Again, seeing this passage as part of the greater story answers some of our questions. “God said to Abram, ‘Know for certain that your descendants will be strangers in a land that is not theirs, where they will be enslaved and oppressed four hundred years. But I will also judge the nation whom they will serve, and afterward they will come out with many possessions. As for you, you shall go to your fathers in peace; you will be buried at a good old age. Then in the fourth generation they will return here, for the iniquity of the Amorite is not yet complete’” (Genesis 15:13-16). God’s plan was declared for this land and people centuries prior to the judgment. If we don’t consider this, Numbers 21 will seem unfair and even cruel. In light of Genesis 15:16, however, it is the end of an extremely long delay in judgment. What does the Bible say about this? “Or do you think lightly of the riches of His kindness and tolerance and patience, not knowing that the kindness of God leads you to repentance? But because of your stubbornness and unrepentant heart you are storing up wrath for yourself in the day of wrath and revelation of the righteous judgment of God, who will render to each person according to his deeds” (Romans 2:4-6). Hundreds and hundreds of years of delayed (and deserved) judgment was a display of “the riches of His...patience,” but they never repented.
Judgment may be delayed, but it is never cancelled. It begins to fall in Numbers 21.
One day in Athens the apostle Paul stands in the Areopagus and speaks to the gathered intelligentsia: “The God who made the world and all things in it, since He is Lord of heaven and earth, does not dwell in temples made with hands; nor is He served by human hands, as though He needed anything, since He Himself gives to all people life and breath and all things; and He made from one man every nation of mankind to live on all the face of the earth, having determined their appointed times and the boundaries of their habitation, that they would seek God, if perhaps they might grope for Him and find Him, though He is not far from each one of us; for in Him we live and move and exist, as even some of your own poets have said, ‘For we also are His children.’ Being then the children of God, we ought not to think that the Divine Nature is like gold or silver or stone, an image formed by the art and thought of man. Therefore having overlooked the times of ignorance, God is now declaring to men that all people everywhere should repent, because He has fixed a day in which He will judge the world in righteousness through a Man whom He has appointed, having furnished proof to all men by raising Him from the dead” (Acts 17:24-31).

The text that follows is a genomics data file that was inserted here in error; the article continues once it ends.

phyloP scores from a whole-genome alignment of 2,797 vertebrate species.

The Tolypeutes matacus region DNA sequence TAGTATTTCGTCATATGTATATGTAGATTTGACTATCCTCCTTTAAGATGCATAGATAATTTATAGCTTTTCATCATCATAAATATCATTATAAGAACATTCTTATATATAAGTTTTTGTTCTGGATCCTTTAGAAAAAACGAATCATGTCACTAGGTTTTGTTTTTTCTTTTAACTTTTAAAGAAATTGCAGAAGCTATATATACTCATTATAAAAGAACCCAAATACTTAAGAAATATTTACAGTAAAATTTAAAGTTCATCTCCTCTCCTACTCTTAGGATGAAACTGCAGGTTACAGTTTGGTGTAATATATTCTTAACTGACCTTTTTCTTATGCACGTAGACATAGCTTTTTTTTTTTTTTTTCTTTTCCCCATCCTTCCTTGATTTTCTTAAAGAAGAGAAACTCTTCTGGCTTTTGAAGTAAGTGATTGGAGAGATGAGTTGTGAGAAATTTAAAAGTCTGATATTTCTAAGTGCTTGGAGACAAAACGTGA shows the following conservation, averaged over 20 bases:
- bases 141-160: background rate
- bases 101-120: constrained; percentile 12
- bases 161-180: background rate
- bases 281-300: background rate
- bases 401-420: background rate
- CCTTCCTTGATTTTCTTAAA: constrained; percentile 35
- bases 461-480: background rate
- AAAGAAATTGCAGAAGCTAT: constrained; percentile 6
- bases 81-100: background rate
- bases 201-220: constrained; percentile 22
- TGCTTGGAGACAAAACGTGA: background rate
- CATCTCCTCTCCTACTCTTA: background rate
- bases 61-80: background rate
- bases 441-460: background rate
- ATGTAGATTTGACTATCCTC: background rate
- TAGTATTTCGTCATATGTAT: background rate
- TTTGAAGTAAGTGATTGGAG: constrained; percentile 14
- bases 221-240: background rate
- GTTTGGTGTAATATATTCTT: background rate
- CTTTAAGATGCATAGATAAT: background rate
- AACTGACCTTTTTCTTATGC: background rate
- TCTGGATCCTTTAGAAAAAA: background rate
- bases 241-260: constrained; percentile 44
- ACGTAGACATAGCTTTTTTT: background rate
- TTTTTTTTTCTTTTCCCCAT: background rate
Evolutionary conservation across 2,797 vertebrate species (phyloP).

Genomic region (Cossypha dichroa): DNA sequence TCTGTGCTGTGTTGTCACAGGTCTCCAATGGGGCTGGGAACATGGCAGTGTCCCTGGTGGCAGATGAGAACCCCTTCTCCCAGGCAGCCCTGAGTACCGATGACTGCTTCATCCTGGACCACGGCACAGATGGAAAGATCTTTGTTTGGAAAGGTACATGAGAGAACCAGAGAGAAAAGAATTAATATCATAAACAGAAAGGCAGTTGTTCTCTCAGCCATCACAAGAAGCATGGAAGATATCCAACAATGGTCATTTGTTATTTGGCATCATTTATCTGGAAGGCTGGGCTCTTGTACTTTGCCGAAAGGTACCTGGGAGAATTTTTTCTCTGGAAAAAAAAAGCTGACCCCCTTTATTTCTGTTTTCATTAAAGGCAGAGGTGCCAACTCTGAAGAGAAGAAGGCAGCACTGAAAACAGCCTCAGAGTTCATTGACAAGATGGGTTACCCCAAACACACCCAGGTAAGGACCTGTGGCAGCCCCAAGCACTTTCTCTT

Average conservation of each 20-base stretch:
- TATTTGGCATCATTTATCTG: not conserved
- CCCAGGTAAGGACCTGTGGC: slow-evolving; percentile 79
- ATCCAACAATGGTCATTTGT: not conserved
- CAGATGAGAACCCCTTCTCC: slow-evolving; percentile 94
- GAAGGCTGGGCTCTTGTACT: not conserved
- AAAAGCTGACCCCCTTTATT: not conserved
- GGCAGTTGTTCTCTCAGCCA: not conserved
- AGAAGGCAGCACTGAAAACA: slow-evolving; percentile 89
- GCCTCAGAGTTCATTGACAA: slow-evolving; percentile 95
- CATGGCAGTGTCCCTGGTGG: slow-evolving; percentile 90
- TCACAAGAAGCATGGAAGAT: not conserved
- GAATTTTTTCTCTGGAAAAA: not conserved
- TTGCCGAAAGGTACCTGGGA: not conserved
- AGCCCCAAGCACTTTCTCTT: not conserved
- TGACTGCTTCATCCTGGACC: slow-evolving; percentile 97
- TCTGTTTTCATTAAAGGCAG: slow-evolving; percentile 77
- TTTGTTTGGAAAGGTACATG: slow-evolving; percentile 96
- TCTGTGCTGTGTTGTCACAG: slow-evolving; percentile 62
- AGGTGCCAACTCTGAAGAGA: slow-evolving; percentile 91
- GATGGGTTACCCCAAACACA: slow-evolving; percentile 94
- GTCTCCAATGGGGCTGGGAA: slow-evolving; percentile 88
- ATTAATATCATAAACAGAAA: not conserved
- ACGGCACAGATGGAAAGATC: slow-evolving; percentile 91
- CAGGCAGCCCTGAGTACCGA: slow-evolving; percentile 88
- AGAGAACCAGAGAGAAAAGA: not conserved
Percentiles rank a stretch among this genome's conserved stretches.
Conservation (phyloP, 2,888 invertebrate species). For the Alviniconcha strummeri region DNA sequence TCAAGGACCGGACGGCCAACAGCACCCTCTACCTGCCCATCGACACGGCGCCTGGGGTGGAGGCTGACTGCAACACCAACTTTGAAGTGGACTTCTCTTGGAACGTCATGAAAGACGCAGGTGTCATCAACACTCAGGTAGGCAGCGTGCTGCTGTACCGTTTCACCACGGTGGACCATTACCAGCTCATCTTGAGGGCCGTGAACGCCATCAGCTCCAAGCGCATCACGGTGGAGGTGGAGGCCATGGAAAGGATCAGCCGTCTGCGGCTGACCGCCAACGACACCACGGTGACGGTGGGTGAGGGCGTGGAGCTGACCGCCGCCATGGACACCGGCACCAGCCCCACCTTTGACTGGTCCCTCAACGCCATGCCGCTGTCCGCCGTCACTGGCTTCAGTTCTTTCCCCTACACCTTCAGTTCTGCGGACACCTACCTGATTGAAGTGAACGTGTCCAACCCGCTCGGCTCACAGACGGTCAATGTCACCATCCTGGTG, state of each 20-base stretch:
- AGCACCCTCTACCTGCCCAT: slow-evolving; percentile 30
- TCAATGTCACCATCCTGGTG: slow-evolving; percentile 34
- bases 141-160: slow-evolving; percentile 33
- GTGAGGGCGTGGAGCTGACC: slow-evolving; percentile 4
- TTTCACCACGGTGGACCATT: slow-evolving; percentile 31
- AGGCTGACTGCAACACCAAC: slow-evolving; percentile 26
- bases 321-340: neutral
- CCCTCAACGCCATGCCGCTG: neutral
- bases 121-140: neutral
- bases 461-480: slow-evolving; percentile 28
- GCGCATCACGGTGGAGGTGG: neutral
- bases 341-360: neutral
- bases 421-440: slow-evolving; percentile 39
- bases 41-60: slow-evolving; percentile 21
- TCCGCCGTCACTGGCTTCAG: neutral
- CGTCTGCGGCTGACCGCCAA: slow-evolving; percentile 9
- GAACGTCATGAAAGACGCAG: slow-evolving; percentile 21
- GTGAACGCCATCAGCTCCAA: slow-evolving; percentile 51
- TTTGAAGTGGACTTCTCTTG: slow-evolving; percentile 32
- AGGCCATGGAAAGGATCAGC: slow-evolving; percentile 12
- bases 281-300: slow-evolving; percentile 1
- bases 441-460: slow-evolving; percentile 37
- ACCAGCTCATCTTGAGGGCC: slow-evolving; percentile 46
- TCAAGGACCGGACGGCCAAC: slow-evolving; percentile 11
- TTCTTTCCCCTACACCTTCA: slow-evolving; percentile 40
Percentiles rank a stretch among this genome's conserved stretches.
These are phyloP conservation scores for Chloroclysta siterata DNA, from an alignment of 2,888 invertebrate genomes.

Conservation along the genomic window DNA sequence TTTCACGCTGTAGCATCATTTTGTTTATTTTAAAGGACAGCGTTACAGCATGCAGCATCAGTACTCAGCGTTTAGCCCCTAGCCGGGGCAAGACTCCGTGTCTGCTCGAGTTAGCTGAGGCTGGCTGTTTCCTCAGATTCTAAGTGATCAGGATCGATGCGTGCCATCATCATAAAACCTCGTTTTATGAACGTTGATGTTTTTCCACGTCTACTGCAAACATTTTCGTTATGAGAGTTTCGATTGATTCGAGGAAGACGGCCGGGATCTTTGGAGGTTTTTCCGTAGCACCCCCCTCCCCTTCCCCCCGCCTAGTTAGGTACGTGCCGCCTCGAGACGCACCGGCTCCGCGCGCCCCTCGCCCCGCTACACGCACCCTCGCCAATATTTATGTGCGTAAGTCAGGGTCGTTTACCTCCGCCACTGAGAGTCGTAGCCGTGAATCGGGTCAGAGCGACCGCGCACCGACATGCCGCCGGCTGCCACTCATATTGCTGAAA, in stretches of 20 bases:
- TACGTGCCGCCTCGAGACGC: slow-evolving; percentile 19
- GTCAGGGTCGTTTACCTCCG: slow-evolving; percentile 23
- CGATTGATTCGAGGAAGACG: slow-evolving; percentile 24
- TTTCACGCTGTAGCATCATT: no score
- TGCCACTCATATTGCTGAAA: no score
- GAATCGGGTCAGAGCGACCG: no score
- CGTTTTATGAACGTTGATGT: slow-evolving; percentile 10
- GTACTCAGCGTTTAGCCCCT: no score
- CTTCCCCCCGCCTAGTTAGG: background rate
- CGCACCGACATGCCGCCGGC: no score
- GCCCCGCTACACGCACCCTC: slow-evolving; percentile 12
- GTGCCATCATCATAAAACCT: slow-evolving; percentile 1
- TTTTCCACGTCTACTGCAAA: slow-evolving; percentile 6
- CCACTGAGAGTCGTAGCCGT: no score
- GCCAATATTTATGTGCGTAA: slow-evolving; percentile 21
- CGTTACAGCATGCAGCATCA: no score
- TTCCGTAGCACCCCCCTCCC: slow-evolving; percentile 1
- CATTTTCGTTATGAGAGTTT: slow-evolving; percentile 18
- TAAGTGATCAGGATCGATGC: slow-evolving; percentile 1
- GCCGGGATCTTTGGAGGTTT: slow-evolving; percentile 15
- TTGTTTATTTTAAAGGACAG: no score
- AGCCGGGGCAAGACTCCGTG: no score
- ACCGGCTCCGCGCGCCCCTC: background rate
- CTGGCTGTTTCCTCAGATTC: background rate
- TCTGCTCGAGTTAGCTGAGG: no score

Why did God create the nations of people, giving them boundaries and limited times? “...that they would seek God...” And, after centuries of existence with God’s patience but no repentance, judgment comes.
“You shall have no other gods before Me. You shall not make for yourself an idol, or any likeness of what is in heaven above or on the earth beneath or in the water under the earth. You shall not worship them or serve them; for I, the LORD your God, am a jealous God, visiting the iniquity of the fathers on the children, on the third and the fourth generations of those who hate Me...” (Exodus 20:3-5//Deuteronomy 5:7-9). Unfair? No. Because each generation not only receives the consequences of the previous generations’ sin, but embraces this sin and makes the lawlessness its own.
“...through one man sin entered into the world, and death through sin, and so death spread to all men, because all sinned...for as through the one man's disobedience the many were made sinners” (Romans 5:12,19).